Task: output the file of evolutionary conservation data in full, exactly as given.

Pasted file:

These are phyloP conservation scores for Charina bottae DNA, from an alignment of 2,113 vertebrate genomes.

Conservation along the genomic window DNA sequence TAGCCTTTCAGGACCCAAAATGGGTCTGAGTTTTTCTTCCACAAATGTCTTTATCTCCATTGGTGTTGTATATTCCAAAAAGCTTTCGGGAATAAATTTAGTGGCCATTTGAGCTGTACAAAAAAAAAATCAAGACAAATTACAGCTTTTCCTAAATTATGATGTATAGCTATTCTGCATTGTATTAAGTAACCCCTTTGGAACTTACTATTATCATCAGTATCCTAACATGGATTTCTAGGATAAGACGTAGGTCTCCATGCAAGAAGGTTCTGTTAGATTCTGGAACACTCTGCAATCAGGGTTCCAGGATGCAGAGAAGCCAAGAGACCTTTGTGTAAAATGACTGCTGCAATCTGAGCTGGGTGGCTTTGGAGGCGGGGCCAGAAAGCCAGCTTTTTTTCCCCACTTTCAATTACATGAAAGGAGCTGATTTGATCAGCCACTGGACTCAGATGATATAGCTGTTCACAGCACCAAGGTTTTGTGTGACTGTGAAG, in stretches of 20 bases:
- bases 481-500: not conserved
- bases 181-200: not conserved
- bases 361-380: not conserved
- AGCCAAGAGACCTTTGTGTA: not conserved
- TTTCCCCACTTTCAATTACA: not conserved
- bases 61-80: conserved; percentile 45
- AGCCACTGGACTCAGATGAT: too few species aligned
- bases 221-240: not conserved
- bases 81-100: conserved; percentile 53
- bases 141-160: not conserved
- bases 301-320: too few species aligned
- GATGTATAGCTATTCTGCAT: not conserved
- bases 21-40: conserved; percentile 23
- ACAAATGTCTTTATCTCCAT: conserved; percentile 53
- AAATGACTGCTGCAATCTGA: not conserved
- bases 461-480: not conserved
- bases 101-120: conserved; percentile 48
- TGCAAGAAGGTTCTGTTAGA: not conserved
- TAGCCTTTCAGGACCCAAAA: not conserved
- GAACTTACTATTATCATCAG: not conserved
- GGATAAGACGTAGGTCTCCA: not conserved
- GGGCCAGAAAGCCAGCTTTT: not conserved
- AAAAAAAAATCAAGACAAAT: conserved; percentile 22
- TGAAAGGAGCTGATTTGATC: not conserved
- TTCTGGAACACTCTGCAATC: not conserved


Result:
These are phyloP conservation scores for Charina bottae DNA, from an alignment of 2,113 vertebrate genomes.

Conservation along the genomic window DNA sequence TAGCCTTTCAGGACCCAAAATGGGTCTGAGTTTTTCTTCCACAAATGTCTTTATCTCCATTGGTGTTGTATATTCCAAAAAGCTTTCGGGAATAAATTTAGTGGCCATTTGAGCTGTACAAAAAAAAAATCAAGACAAATTACAGCTTTTCCTAAATTATGATGTATAGCTATTCTGCATTGTATTAAGTAACCCCTTTGGAACTTACTATTATCATCAGTATCCTAACATGGATTTCTAGGATAAGACGTAGGTCTCCATGCAAGAAGGTTCTGTTAGATTCTGGAACACTCTGCAATCAGGGTTCCAGGATGCAGAGAAGCCAAGAGACCTTTGTGTAAAATGACTGCTGCAATCTGAGCTGGGTGGCTTTGGAGGCGGGGCCAGAAAGCCAGCTTTTTTTCCCCACTTTCAATTACATGAAAGGAGCTGATTTGATCAGCCACTGGACTCAGATGATATAGCTGTTCACAGCACCAAGGTTTTGTGTGACTGTGAAG, in stretches of 20 bases:
- bases 481-500: not conserved
- bases 181-200: not conserved
- bases 361-380: not conserved
- AGCCAAGAGACCTTTGTGTA: not conserved
- TTTCCCCACTTTCAATTACA: not conserved
- bases 61-80: conserved; percentile 45
- AGCCACTGGACTCAGATGAT: too few species aligned
- bases 221-240: not conserved
- bases 81-100: conserved; percentile 53
- bases 141-160: not conserved
- bases 301-320: too few species aligned
- GATGTATAGCTATTCTGCAT: not conserved
- bases 21-40: conserved; percentile 23
- ACAAATGTCTTTATCTCCAT: conserved; percentile 53
- AAATGACTGCTGCAATCTGA: not conserved
- bases 461-480: not conserved
- bases 101-120: conserved; percentile 48
- TGCAAGAAGGTTCTGTTAGA: not conserved
- TAGCCTTTCAGGACCCAAAA: not conserved
- GAACTTACTATTATCATCAG: not conserved
- GGATAAGACGTAGGTCTCCA: not conserved
- GGGCCAGAAAGCCAGCTTTT: not conserved
- AAAAAAAAATCAAGACAAAT: conserved; percentile 22
- TGAAAGGAGCTGATTTGATC: not conserved
- TTCTGGAACACTCTGCAATC: not conserved